Thursday, June 2, 2011

TAJCD: Volume III Now Complete!!

If you've been wondering why the apparent slowdown in the blog posting rate the past week, well, one reason is that I've been putting quite a few hours into completing Volume III of my essay series on Japanese carpentry drawing and techniques. I had released a 'part 1A' of this essay, which delves into splicing joints, in January, promising the rest, a part 1B, in another 'month or so'. Well, I'm afraid it took a lot longer than I thought, and part of the reason for that is that I got a bit more ambitious in what I was trying to achieve. Volume 3 now runs to three parts, A, B, and C, and totals out at 284 pages! I believe it is the most detailed look at Japanese splicing joints you will find anywhere, in any language.

Those that have already paid for this volume will be receiving the new updated volumes in the next day or so, and I will be putting the essay up on Ebay as well, in the hope that more people will see it and possibly, who knows, drop by this blog to take a look-see. The Ebay price will be $5.00 higher, to cover the costs of listing and selling.


Those who are interested in the series but wanting more information can contact me and I'll send you screen shots from the tables of contents and that sort of thing. Hundreds and hundreds of hours work went into it, so the $40 selling price (if you buy direct from me) is quite reasonable I feel. Obviously, if I were selling thousands of copies, the pricing would come down, but that sort of situation remains a,uh, mist-shrouded dream at this point.

It was surprising in my course of research for this volume how much misinformation and confusion I found on this topic, even on Japanese sites and in Japanese books. One of the leading Western websites on the subject of Japanese wooden architecture, JAANUS, has, it seems, numerous mistakes in content and various inaccuracies. I've sent them several emails bringing various points to their attention, however they don't seem to be too responsive. Too bad- I greatly respect the work of Mary Parent, who's dissertation The Roof in Japanese Buddhist Architecture served as a foundation for that site.

I'm going to take a month or two breather from the essay series, but do plan to get the next one going, which will look at sawhorse layout, soon enough. I appreciate all the support and feedback I've received so far in this endeavor, both from readers and family.

9 comments:

  1. Excellent!! I started following you a couple months ago and didn't realize you had started an essay series. I'll be buying it. I don't know of anyone else, that I have access to, that knows more than you about Japanese joinery. I'd love to learn to incorporate some into my designs. Thanks!!

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  2. Vic,

    thanks! I appreciate your support very much.

    ~Chris

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  3. very, very, cool...i have been reading your blog for hours...glad to see you rocking something you love and doing it right...wish you were still on the west coast...do you have any plans to release a printed and bound edition of the essays? i think the illustrated joints especially would look great sitting open on the workbench in large format...keep it up, peace and love from 日本...

    http://project77.org

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  4. Hi,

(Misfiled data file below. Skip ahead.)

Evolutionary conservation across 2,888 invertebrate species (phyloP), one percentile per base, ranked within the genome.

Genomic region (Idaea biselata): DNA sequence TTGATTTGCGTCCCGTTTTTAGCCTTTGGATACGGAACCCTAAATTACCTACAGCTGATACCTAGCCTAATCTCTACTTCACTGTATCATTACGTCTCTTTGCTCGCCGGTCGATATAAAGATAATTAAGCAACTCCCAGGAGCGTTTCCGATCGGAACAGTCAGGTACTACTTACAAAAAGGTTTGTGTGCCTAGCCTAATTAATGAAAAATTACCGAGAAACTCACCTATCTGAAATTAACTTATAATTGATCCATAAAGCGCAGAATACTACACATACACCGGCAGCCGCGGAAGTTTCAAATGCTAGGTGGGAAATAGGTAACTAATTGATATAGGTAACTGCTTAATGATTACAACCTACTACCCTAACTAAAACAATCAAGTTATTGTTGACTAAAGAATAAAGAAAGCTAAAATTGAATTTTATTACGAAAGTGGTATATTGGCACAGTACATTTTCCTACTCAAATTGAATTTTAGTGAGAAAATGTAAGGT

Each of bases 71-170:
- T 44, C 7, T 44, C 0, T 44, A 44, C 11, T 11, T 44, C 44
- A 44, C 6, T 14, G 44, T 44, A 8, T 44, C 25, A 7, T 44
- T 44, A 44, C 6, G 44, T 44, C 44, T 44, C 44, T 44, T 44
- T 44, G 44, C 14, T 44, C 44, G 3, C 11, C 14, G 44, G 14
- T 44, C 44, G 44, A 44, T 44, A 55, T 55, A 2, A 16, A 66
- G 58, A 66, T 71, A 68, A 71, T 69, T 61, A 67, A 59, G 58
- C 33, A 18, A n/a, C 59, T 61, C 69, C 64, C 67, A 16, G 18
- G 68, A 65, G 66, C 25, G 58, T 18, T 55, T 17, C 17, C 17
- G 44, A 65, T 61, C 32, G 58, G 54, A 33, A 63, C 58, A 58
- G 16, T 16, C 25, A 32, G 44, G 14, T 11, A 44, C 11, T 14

Vol 1 vol 2 and vol 3 are preliminary each other (I mean you have to read first vol 1 then vol 2 then vol 3) or are indipendent ?
    thanks
    Sergio

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  5. DaveJ,

    thanks for your positive and warm comment - much appreciated. Hardcover editions are in the planning stages.

    Sergio,

    thanks for your question. Volume III is completely independent. If you have a strong grasp of math then you could skip Volume I. Volume II presents alternative solutions for a given drawing problem, and one of those alternative methods will involve mathematics, so if you aren't sure about trigonometry, you may find those sections challenging.

    Volume II is a necessary preliminary to the soon-to-be-released Volume IV.

    If you have any further questions about the essays, don't hesitate to contact me.

    ~C

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  6. What type of joints shall I focus on when my objective is to join
    unfinished cylindrical forms together (such as a Shinto gate with two supports?

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  7. 1LTLos,

    thanks for your question. Those joints are usually wedged rod joints (sao shachi-sen tsugi) with scribe-fitted ends. The rod joint is covered extensively in Volume III, including the connection of a cross-beam meeting a post, however the scribed variant is not described. Perhaps I will include it in a future revised version of the text.

    ~C

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  8. hello

    I'm french i m 27 and i want to learn with someone japanese carpentery if i need to travel no matter where i want to learn. Do you think you can help me in anyway to give me contact to advice me . Cause carpentery its what i love and the art of japanese carpentery its like the cherry on the pie . thanks to answer

    PS congratulation for what u done one this blog

    THANKS
    guillaume / misterevil@yahoo.fr

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    Replies
    1. Guillaume,

      thanks for your comment and it has been good to be in touch with you.

      ~C

      Delete

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